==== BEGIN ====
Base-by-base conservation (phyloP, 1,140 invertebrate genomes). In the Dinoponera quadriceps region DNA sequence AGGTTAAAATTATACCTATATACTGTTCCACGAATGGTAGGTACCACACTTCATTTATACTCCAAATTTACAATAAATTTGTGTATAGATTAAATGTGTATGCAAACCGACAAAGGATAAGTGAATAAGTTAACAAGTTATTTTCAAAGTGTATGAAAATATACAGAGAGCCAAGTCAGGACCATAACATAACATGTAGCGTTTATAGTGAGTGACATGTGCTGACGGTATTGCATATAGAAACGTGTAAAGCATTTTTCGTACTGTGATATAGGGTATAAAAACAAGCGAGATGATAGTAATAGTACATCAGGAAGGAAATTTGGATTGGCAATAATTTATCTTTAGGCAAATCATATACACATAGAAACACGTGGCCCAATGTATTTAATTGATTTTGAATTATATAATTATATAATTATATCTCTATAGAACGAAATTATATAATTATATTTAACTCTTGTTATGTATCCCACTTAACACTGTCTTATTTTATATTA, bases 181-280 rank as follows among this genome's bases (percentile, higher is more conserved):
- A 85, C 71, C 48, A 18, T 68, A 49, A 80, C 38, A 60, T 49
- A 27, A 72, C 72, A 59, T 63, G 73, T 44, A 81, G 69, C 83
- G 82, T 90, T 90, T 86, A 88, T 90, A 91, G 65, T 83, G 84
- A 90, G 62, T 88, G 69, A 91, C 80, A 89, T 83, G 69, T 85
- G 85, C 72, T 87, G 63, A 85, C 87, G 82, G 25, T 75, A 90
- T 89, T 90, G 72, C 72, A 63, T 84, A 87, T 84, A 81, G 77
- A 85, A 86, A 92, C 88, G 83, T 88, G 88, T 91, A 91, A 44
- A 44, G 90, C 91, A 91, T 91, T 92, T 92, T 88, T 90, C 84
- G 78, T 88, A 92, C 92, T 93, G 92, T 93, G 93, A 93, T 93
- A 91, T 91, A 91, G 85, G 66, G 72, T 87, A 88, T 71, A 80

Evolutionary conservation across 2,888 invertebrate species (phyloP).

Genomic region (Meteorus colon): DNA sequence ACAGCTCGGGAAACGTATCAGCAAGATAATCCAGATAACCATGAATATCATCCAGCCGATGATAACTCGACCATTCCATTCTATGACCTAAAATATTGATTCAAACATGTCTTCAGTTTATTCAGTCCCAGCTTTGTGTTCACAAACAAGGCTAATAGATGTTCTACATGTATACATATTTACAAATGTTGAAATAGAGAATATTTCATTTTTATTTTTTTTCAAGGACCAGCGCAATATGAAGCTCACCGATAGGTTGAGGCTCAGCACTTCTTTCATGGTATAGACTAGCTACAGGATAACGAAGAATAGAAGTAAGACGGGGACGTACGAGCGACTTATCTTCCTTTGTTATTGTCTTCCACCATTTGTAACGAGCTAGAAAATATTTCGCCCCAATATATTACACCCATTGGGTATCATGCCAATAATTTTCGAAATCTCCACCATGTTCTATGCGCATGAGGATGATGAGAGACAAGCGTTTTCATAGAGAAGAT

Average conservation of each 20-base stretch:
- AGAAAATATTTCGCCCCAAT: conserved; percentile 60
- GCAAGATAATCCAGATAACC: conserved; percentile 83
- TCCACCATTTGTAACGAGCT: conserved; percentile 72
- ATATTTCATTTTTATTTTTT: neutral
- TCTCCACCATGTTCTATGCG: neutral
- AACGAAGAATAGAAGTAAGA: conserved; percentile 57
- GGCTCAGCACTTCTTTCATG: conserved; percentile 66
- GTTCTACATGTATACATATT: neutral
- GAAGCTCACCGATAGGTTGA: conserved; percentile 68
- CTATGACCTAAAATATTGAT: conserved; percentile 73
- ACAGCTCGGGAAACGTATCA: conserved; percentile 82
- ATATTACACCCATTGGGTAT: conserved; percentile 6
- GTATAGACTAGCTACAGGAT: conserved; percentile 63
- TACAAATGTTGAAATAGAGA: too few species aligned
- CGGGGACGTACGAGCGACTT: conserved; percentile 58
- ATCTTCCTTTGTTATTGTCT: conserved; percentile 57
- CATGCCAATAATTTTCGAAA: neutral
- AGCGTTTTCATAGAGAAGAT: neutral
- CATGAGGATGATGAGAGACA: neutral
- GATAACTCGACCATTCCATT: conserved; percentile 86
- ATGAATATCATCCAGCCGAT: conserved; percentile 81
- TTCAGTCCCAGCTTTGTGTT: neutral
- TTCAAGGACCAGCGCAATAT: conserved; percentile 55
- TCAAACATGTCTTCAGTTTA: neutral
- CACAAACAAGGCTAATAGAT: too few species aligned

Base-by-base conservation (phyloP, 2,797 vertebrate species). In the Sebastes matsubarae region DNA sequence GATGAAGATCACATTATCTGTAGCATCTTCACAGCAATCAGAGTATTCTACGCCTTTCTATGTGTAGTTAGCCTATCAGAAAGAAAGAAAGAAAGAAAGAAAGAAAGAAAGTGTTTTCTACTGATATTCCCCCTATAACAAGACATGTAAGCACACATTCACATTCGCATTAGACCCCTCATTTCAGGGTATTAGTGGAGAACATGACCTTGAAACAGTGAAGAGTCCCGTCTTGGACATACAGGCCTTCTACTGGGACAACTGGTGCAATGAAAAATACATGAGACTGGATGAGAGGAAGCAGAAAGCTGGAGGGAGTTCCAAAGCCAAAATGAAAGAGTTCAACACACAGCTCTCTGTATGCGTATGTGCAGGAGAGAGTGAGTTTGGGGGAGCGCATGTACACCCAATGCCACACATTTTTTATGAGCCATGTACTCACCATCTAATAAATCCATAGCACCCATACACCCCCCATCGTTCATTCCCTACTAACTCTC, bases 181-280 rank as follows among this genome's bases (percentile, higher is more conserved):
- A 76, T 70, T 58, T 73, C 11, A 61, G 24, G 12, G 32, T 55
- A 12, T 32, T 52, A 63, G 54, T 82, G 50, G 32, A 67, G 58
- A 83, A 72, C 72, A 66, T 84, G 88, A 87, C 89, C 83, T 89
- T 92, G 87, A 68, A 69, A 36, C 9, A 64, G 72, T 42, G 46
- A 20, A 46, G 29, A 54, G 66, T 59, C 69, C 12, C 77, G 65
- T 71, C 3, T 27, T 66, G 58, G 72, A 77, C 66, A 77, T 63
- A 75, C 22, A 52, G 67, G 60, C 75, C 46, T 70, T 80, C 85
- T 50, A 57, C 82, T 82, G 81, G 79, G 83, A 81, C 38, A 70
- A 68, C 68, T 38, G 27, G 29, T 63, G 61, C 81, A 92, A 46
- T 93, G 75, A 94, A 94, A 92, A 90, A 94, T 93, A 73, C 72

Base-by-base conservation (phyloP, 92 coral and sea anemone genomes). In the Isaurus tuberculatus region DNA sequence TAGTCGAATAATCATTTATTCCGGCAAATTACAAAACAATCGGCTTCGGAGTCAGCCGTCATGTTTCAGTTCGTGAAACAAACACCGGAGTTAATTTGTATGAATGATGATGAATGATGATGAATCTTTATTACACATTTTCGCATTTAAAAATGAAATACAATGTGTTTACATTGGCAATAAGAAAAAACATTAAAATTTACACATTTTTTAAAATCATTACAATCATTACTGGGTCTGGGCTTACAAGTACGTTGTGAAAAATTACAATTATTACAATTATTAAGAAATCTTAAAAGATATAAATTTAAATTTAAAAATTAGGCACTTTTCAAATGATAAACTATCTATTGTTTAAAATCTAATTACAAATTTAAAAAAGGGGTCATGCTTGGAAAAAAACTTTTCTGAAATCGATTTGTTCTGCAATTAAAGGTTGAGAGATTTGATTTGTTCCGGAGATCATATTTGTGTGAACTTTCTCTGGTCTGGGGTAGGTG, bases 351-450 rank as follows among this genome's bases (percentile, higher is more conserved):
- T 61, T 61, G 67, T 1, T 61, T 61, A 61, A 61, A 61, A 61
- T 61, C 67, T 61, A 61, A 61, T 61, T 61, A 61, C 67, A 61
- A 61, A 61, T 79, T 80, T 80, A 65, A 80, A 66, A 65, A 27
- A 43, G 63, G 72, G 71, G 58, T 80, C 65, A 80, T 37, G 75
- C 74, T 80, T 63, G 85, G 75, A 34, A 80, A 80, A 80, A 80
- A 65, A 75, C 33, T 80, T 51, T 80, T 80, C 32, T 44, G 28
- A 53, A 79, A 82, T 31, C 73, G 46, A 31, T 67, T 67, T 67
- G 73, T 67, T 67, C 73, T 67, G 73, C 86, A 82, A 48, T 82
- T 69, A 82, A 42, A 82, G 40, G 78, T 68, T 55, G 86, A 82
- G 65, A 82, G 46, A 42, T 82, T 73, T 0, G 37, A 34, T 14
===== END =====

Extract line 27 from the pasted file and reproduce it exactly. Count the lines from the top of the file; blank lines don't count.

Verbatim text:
- GTATAGACTAGCTACAGGAT: conserved; percentile 63